December 20, 2020
Waiting for God – J. Barry Vaughn – Advent 4 – Dec. 20, 2020
“Now to God who is able to strengthen you… according to the revelation of the mystery that was kept secret for long ages but is now disclosed, and through the prophetic writings is made known to all the Gentiles… to the only wise God, through Jesus Christ, to whom be the glory forever! Amen.”
For St. Paul the world was a place of waiting: In the 8th chapter of Romans, he wrote “…creation waits with eager longing… We know that the whole creation has been groaning in labor pains…” (Romans 8.19, 22)
How about you? How much time do you spend just waiting?
At Thanksgiving and Christmas many families wait anxiously for their loved ones to arrive. The weather report says that a cold front is moving in; the roads are icy. “They should have been here by now”. And we wait… and wait…
Most of us have waited for a doctor to see us. Finally she comes in. “Hmmm,” she mutters, “What is this lump under your arm? Better biopsy it and send it to the lab.” And so you wait with even more anxiety for the lab report. And wait… and wait…
A more hopeful but no less anxious place of waiting is the labor and delivery unit of a hospital. You have been waiting for nine months for your first child to arrive, and your wife has been in labor for several hours. Is it a boy or a girl? Will it be whole and healthy? You wait… and wait…
Israel’s history was a history of waiting. “Let my people go,” said Moses to Pharaoh. And Moses and the Israelites waited…
When the chariots of Babylon broke through Jerusalem’s defenses in 586 BC and carried her people into exile, the Israelites in a faraway land beside “the waters of Babylon… sat down and wept” (Psalm 137.1) and waited…
But above all Israel waited for the Messiah, God’s Anointed One:
Here is my servant…
my chosen, in whom my soul delights:
I have put my spirit upon him;
he will bring forth justice to the nations….
a bruised reed he will not break,
and a dimly burning wick he will not quench;
he will faithfully bring forth justice.
(Isaiah 42.1, 3)
Paul had waited, too, along with his fellow Jews, until suddenly, “as to one untimely born” (1 Cor. 15.8), it came to him in a flash (literally!) when, on the road to Damascus, the Risen Christ spoke to him: “Saul, Saul, why do you persecute me?” And the Pharisee Saul became the Apostle Paul, the persecutor became an evangelist, the “Hebrew of Hebrews” became the messenger to the Gentiles.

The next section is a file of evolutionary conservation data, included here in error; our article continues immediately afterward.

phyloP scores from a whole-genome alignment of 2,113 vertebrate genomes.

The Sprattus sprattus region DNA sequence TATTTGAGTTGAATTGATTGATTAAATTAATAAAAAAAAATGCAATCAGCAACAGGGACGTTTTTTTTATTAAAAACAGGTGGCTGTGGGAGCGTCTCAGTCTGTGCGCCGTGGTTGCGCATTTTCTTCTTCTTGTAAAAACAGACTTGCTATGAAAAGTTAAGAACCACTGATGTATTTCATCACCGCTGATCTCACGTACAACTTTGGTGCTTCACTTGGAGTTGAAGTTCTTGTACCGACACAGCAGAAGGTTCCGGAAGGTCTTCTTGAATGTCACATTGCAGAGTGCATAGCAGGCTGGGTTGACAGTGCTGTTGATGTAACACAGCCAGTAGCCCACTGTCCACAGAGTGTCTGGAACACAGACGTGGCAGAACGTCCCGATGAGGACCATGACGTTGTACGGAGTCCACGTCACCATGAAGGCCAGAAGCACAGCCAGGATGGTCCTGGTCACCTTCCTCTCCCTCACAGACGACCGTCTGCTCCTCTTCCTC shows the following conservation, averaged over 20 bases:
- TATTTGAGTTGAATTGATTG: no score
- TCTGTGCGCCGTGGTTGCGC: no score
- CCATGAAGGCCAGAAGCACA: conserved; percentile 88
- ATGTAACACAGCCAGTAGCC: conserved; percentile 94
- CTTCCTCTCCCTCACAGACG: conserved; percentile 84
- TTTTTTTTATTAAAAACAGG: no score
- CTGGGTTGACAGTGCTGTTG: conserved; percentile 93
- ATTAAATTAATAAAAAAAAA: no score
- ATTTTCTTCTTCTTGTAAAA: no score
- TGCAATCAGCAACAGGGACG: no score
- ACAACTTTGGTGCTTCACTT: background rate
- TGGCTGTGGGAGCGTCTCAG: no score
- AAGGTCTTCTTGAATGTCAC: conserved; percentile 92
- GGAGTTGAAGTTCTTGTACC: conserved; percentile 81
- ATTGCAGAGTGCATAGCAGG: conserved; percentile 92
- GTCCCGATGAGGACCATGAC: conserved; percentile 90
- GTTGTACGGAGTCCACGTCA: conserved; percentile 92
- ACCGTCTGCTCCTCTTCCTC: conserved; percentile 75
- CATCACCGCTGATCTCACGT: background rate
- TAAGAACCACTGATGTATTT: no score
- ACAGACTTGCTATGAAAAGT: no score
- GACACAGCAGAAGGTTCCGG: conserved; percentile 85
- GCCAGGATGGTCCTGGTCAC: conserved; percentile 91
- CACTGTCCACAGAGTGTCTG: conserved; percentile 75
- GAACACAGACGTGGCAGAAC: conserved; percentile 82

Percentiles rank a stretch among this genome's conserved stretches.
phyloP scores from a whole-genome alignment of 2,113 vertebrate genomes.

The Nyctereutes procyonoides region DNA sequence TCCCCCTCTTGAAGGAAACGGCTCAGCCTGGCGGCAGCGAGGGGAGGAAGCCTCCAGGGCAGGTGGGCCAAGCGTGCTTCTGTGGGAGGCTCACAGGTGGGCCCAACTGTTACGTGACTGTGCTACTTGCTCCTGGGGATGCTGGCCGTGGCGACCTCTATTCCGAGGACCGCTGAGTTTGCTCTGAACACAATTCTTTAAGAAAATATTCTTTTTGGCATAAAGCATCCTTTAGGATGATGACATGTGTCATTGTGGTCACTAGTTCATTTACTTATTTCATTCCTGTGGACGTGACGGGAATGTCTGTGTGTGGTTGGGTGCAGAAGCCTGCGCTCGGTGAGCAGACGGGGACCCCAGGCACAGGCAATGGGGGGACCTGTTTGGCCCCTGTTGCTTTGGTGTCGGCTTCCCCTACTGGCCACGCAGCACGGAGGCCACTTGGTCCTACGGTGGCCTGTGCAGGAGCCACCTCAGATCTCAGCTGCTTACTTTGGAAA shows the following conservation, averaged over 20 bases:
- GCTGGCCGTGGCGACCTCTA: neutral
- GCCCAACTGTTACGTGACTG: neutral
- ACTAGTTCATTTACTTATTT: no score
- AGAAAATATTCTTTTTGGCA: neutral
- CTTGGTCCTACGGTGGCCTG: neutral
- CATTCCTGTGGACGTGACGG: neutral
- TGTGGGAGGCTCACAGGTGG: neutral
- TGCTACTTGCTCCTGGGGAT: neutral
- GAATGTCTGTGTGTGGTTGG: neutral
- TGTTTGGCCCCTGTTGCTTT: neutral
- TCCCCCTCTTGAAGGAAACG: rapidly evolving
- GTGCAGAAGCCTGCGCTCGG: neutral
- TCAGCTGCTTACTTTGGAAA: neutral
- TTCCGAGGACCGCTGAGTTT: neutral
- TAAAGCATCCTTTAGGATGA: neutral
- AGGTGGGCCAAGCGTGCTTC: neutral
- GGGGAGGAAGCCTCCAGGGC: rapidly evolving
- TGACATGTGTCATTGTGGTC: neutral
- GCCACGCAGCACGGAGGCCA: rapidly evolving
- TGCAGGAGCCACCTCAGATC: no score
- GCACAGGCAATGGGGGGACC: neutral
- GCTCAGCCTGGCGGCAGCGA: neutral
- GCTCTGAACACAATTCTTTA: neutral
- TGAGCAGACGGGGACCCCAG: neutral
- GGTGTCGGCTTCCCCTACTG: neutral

Paul, then, poured his life into proclaiming that what Israel had waited for had come: The Christ, the Messiah, God’s Anointed, has come! He took this message to all the great cities of Rome’s far-flung dominion. Finally, only one city was left unvisited — Rome itself. And preparing to visit Rome, Paul sat down and wrote a letter introducing himself and summed up what he had learned about God’s great gift that had finally come after so much waiting.
So, Paul closed that letter by reminding his sisters and brothers in Rome of what they had all been waiting for: “The mystery that was kept secret for long ages… is now disclosed…” (Romans 16.25) as today’s first reading says. It was Israel’s mystery, for it was Israel’s “prophetic writings” that had foretold it. However, it “is made known to all the Gentiles”, that is to say, to the whole world.
We wait apprehensively for our dear ones to safely traverse the icy roads, for the lab report which will tell us if the lump was benign or malignant, to learn if our new baby is whole and healthy.
In The Lion, the Witch, and the Wardrobe C.S. Lewis adroitly caught the flavor of so much of our waiting. The White Witch had Narnia under her spell, so that it was “always winter and never Christmas”. But Mr. Beaver told Lucy, Susan, Edmund, and Peter that “Aslan was on the move”. “Who is Aslan?” Susan asked. “Aslan?” said Mr. Beaver, “Why don’t you know? He’s the King…. Aslan is a lion — the Lion, the great Lion”. “Ooh”, said Susan, “Is he — quite safe?” “Safe?” said Mr. Beaver, “‘Course he isn’t safe. But he’s good. He’s the King, I tell you”. (C.S. Lewis, The Lion, the Witch, and the Wardrobe, New York: Macmillan (1950)).
In our lives there is too little Christmas and too much winter. But Advent reminds us that our God is like Aslan, who is on the move, and who is not safe but who is good.
Perhaps we can consecrate our waiting, and let each moment of waiting be a little Advent in which we remind ourselves that although there is so much which we await with fear, there is even more which we can await with joyful anticipation.
The next time you make a call and are put on hold, turn that into a little Advent and remind yourself that at the end of all our waiting is God.
“O come, O come, Emmanuel, and ransom captive Israel that mourns in lonely exile here. Rejoice! Rejoice! Emmanuel shall come to thee, O Israel.”
There is sadness enough in our lives, to be sure, but the God on whom we wait comes to gather up our sadness in strong and loving hands and turn it into joy. And so “to the only wise God, through Jesus Christ, be the glory forever! Amen!” (Romans 16.27